After we placed our order, we were given some pickled sweet radishes while we waited for our food. Before long, my small order of Gyudon arrived. Topped with flavorful and thinly sliced pieces of beef, this bowl of rice was all sorts of delicious. Though it was my order, my date kept stealing bites from my bowl, making me wish I had ordered the full portion of the stuff. The meat to rice ratio was just right, and the sauce wasn’t overpowering or watery in the least.

Bean SproutsTonkotsu Ramen

Before both of our noodles arrived, we were given a plate of already cooked bean sprouts to add to our meal, if needed. Soon after, we received our ramen. Both bowls looked and smelled absolutely delicious, leaving my mouth watering. Considering how I find the most important part of a bowl of ramen to be the broth, I made it a point to try them first. The Tonkotsu broth, which was made with pork bones, was rich and savory. The flavor of pork was quite evident without being too salty, and there was a lovely creamy aspect to it that really helped tie things together. The Shio Butter broth, on the other hand, was a bit lighter. The addition of sweet corn added a nice sweetness to the salty and buttery pork broth. The noodles in both dishes were thin, bouncy, and delicious, and the single pieces of chashu pork had been kissed by a blow torch shortly before serving, adding a nice charred flavor to the dishes. The half egg, which is the part I’m insanely picky about with ramen, was cooked and marinated well. Though neither of these dishes really offered anything fancy or special, the simplicity and care put into the few ingredients in each bowl made the whole experience a delicious one. Though my guy had no problems with adding as much bean sprouts to his soup as possible, I genuinely appreciated the lack of distracting ingredients.

Shio Butter RamenMeat Korokke

The last dish to arrive was the Korokke. When we ordered it, we were offered one of three different options: Cheese, Pumpkin, and Meat. I chose meat. What we ended up getting was a surprisingly meaty and properly fried snack. Though most forms of this classic Japanese side I’ve had came loaded with potatoes, this one was almost purely meat, and it was tasty. The only thing I personally would have changed was the bed of greens and sauce it came on, which seemed rather unnecessary.

Overall, our trip to 三丁目 was a very positive one. Not only was everything delicious, but the prices were more than fair. Though it’s not something I like to say often, this place has probably made it to the top as my favorite ramen spot in Gwangju, though I’ll have to judge again when they have dumplings available. Due to its small size, I certainly wouldn’t recommend this place to parties of four or more. It’s certainly not the nicest or even the fanciest of Japanese restaurants in town, but if you’re in the mood for delicious and simple ramen, I’d recommend this spot in a heartbeat. Here’s hoping it sticks around, at least until I get to try the Tsukemen.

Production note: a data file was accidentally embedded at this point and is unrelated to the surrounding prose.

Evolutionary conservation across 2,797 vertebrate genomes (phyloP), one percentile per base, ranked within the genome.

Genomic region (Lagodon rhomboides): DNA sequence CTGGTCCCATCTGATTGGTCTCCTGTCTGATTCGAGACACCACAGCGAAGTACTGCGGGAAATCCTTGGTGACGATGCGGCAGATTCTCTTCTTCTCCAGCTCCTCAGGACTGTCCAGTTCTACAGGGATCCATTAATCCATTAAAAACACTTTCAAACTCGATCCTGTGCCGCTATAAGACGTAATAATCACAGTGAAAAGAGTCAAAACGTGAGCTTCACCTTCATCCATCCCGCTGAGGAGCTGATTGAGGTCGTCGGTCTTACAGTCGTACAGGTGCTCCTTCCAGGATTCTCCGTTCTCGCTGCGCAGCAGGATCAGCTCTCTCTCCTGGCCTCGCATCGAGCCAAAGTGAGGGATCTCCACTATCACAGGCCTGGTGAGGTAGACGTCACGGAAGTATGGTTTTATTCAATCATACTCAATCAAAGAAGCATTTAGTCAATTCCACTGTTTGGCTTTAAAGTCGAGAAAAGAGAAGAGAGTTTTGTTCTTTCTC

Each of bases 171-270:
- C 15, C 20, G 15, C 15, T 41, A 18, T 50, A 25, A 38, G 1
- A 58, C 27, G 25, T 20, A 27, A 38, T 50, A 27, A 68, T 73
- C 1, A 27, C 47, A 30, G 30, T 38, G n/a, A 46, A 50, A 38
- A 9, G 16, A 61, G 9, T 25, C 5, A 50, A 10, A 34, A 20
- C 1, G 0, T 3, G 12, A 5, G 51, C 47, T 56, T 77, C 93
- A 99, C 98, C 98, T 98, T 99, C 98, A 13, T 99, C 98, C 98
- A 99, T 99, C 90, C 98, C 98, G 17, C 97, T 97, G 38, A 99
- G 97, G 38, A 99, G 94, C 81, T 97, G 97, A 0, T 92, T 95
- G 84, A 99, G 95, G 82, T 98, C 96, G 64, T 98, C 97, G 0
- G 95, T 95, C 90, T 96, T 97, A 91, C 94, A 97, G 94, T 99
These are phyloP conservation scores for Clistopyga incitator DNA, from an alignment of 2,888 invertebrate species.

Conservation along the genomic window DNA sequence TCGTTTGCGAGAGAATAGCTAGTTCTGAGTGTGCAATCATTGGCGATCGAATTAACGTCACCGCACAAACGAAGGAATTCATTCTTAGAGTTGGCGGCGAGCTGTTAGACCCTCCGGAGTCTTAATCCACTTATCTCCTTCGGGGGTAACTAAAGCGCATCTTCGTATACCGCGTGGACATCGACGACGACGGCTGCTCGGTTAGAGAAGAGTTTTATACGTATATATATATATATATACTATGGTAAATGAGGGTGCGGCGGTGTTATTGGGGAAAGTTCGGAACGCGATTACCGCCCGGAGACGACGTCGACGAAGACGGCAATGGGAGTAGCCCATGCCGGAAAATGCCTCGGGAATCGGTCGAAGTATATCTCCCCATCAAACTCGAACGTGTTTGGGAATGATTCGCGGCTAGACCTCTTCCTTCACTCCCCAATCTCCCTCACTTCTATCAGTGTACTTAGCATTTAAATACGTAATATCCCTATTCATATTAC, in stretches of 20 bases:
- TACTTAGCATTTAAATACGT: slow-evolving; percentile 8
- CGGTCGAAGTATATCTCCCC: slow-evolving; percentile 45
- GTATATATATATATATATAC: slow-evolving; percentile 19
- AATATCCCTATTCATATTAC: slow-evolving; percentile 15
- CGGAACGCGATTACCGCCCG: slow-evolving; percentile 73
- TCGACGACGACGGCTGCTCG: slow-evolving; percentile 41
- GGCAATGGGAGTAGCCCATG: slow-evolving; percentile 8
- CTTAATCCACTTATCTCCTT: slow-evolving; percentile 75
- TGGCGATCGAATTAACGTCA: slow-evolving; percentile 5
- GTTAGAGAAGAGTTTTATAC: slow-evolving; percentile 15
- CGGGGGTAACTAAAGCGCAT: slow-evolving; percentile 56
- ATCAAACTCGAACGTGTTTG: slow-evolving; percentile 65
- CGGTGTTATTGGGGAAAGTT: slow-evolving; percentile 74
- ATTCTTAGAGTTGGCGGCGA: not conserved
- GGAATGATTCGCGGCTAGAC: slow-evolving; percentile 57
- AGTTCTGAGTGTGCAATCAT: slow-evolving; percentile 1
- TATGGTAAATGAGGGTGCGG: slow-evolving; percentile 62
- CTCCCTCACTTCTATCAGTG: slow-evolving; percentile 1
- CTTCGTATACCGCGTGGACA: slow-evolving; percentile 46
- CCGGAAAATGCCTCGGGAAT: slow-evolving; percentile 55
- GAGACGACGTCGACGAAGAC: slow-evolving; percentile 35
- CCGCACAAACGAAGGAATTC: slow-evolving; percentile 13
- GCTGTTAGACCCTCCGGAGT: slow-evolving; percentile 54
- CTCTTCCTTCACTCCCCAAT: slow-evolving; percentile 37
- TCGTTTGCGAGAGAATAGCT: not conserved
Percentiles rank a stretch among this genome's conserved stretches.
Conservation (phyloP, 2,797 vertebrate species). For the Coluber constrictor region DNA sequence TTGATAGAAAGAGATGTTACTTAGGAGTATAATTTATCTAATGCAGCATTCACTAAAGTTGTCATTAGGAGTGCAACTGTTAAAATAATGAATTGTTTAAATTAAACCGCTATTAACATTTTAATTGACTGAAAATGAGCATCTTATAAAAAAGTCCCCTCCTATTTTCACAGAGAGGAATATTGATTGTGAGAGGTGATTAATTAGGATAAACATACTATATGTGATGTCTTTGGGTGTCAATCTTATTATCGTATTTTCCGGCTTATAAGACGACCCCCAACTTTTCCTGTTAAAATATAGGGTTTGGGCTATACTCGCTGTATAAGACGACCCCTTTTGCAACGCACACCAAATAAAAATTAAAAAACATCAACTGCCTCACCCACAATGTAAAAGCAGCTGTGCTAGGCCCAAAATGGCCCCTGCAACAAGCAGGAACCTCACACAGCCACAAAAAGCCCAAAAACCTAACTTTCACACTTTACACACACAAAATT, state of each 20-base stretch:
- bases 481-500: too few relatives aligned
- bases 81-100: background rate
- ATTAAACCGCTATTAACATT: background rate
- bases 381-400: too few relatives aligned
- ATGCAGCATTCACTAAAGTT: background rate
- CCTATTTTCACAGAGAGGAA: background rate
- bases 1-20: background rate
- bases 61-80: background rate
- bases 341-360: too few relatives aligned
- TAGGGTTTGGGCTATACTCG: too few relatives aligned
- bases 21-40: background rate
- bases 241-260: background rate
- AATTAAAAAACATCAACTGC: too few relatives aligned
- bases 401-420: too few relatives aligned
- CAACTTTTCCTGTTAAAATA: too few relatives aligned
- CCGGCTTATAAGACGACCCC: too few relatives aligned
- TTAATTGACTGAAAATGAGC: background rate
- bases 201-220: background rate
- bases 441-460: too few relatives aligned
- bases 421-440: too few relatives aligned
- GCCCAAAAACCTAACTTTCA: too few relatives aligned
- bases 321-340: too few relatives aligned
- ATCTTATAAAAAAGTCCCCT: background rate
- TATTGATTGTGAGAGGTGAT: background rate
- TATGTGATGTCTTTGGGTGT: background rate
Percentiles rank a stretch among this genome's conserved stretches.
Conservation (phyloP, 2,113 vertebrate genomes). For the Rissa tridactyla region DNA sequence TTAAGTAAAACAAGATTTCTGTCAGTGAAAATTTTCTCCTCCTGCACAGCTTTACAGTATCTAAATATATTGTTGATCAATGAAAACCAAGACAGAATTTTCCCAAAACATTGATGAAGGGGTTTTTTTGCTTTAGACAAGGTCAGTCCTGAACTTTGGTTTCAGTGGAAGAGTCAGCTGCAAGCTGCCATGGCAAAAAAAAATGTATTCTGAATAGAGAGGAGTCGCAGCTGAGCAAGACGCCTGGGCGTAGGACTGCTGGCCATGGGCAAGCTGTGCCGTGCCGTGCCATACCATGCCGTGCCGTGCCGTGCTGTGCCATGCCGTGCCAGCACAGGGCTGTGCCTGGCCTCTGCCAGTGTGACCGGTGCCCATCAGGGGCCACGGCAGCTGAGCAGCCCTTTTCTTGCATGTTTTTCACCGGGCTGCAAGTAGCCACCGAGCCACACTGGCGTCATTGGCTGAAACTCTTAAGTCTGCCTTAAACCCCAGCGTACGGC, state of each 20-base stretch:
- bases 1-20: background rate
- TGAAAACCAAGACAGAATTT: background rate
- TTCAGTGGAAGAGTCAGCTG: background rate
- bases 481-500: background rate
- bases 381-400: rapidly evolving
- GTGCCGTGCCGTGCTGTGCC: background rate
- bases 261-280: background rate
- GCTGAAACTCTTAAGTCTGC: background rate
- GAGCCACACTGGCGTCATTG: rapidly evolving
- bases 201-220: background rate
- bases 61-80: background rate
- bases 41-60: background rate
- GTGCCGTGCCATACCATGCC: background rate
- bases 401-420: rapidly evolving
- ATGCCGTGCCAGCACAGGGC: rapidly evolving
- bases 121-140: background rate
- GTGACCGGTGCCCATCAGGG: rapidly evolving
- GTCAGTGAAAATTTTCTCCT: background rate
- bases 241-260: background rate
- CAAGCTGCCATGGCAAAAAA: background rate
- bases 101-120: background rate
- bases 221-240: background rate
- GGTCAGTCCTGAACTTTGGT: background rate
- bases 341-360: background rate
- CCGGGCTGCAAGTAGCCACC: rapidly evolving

Address: 광주광역시 동구 불로동 36-6 (right next to where Mick Jones Pizza/Flavor 372 used to be)
Phone: N/A
Hours: 11:30AM to 10:00PM
Average Price Range: 7,000 to 10,000 per person

Essentials with JD # 208 ** SHOP TILL YOU DROP ENTER NOW**

Screen Shot 2015-10-19 at 7.46.12 PM

GFN is hosting its annual event to get you involved in shopping at one of your local traditional markets. Daein Market which is located downtown has also recently become famous for its fortnightly Night Markets which is all about Art and Culture and experiencing a different side to the working market during the day.


Here is how it works :

  1. Gather 2 or 3 friends
  2. Register the team at asap
  3. Join the facebook group for updates and clues
  4. Turn up at Daein market at on November 14th 2015
  5. Receive 50, 000 won to buy specially selected items from the market.
  6. Gather more items than the other teams within the provided time and you will walk away with 1st Prize of 300, 000 won, 2nd prize 200, 000 won, 3rd prize 100, 000 won in vouchers
  8. You will also supporting the Adopt a Child for Christmas project to raise money and awareness for their campaign.
  9. Nobody leaves empty handed.


This year the Shop till you drop also falls on the same weekend as the Night Market so after the race you can just hang around and enjoy the great atmosphere.




Fresh Kill.



The photo blog this week was supposed to feature an image of giant, white, marshmallowey cylindrical ‘cubes’ dotting the countryside to the south of Nam-gu. The contrast they create with the now barren fields is indeed striking and worthy of exploration if one so desires to find examples of visual beauty as the weather cools, the plants dry, and the last vestiges of autumn brilliance inevitably fade by the wayside. These changes have provided a predictably good ride for this photographer. It has taken me several years to overcome my detest for these changes, for the loss of green at the expense of a seemingly endless array of browns, tans, and ever-encroaching gray palettes offered up by the Gwangju city area each winter. Indeed, one of this photographer’s great challenges is to keep his senses open, expectant, and ready to be widened through the process of seeing the old and familiar with new eyes. This often requires a suspension of judgment, and a sacrificing of the known, or labeled. This letting go rarely happens willingly, and in my case, is usually brought about by sheer desperation.

I refuse to take photographs of my feet.